Another method found to be useful for increasing the transdermal passage of therapeutic agents has been to perforate the stratum corneum with microprojections. Perforating the stratum corneum with an array of microprojections that have very sharp tips, typically having a diameter of between about 1μ and about 2 μm, significantly reduces the current required for iontophoresis. U.S. Pat. No. 6,379,324 issued to Gartstein and herein incorporated by reference in its entirety, discloses a microneedle array constructed of silicon and silicon dioxide compounds that may be used to perforate the stratum corneum of the skin to deliver drugs into the epidermis through the application of iontophoresis.
There is a need to provide caregivers and their patients with procedures and devices that may be used to administer metabolites, drugs and nutrients in a painless manner at controlled and consistent rates by means that avoid the digestive tract where the drugs or metabolites may be destroyed through the digestive process. It would be advantageous for these procedures and devices to perform automatically without patient intervention so that a controlled and constant level of therapeutic agent could be delivered to the patient.
The present invention provides a patch for the transdermal delivery of a therapeutic agent to a biological subject that includes a first electrode comprising a first array of electrically conductive microprojections for providing electrical communication through a skin portion of the subject to a second electrode comprising a second array of electrically conductive microprojections. The patch further includes a reservoir for holding the therapeutic agent surrounding the first electrode and a pulse generator for providing an exponential decay pulse between the first and second electrodes. An electronic control module may also be provided.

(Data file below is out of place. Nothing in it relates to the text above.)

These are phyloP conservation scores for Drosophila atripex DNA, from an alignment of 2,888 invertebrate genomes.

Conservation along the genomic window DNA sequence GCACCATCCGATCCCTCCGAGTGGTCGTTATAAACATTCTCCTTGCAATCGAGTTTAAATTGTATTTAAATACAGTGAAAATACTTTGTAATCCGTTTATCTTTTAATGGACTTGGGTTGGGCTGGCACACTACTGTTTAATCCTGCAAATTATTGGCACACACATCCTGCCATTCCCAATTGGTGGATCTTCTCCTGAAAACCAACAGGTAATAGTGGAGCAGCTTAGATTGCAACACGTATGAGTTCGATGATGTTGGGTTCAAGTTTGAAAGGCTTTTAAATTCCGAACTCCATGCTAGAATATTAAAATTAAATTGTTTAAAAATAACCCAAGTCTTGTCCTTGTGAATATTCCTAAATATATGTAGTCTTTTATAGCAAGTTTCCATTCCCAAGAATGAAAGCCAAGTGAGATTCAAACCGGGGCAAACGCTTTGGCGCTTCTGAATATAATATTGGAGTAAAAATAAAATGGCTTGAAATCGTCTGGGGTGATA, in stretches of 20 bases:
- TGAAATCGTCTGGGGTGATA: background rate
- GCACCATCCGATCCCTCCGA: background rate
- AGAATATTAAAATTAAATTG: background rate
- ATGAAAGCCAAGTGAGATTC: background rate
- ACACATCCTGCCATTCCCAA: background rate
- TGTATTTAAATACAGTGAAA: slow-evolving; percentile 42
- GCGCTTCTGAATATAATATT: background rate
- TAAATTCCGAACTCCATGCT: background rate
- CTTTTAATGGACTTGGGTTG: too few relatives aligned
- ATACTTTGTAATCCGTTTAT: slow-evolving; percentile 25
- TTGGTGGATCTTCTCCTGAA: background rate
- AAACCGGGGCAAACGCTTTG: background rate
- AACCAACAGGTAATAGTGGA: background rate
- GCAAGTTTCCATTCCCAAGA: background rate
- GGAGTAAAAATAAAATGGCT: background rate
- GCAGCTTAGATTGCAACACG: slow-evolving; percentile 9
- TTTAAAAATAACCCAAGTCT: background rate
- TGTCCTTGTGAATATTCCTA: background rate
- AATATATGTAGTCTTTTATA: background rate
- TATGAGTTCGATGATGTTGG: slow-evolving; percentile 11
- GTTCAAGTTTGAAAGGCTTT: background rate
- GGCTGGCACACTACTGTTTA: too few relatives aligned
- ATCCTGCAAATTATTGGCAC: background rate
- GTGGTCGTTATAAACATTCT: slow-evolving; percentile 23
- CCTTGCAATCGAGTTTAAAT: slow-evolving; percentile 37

A second reservoir for holding a second therapeutic agent surrounding the second electrode may be provided. The therapeutic agent may be the same agent as is contained in the first reservoir or it may be a different agent. The one or more therapeutic agents are suspended in the reservoirs within a buffer gel. The buffer gel may be an agarose gel or may be selected from many iontophoretic gels that are commercially available. Selected buffer gels for the first and second reservoirs may be the same or the gels may be different.
The microprojections are adapted to provide perforation of the epidermis to a depth of between about 50 μm and about 150 μm. Preferably, the microprojections are adapted to transiently perforate the epidermis to a depth greater than the thickness of a stratum corneum layer of the epidermis but less than a depth of sensory nerve ending locations. This provides the desired passages cut through the stratum corneum but does not cut deeply enough to contact nerve endings, therefore resulting in painless delivery of the therapeutic agents. The diameters of the microprojections may range between about 0.5 μm and about 5 μm and the tips of the microprojections may have a diameter of between about 1 μm and about 2 μm
The microprojections may be made of any of the materials known to those having ordinary skill in the art including, without limitation, tungsten, platinum, silicon, gold and silver. In some embodiments, the microprojections may be made of etched tungsten wire plated with platinum or gold or may be made of etched silicon block plated with platinum. Microprojections made with silicon are included in embodiments of the present invention and preferably, are plated with a metal, including platinum or gold.